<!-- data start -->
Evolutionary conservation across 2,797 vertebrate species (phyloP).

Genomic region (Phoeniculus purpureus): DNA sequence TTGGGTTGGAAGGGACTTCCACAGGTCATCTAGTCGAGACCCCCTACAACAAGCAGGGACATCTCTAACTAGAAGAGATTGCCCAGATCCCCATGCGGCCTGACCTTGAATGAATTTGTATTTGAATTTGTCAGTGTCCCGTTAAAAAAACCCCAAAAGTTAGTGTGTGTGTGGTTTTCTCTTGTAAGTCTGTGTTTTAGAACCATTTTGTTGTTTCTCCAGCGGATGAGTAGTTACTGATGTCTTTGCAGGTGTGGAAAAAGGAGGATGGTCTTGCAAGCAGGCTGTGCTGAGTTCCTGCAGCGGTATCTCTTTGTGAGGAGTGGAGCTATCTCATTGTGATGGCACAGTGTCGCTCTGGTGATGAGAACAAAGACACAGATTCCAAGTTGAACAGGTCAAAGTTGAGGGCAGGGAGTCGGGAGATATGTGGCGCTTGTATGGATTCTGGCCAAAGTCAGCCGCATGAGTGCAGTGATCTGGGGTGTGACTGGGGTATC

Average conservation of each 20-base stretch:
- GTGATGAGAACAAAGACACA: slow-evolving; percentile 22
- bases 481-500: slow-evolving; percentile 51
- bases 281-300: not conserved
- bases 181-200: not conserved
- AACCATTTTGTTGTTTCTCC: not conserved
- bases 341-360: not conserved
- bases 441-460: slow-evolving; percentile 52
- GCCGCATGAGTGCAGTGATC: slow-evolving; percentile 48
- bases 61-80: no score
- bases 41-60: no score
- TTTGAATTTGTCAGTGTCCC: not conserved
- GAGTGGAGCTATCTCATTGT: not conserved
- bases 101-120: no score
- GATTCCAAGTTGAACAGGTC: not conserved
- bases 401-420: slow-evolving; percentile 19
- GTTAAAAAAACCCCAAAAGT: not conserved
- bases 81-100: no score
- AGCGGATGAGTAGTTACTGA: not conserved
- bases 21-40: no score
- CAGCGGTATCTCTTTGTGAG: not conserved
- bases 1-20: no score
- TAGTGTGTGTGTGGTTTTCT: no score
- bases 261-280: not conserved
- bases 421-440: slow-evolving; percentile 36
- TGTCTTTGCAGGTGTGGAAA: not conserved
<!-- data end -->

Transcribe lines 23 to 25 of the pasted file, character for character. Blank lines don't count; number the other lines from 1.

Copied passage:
- CAGCGGTATCTCTTTGTGAG: not conserved
- bases 1-20: no score
- TAGTGTGTGTGTGGTTTTCT: no score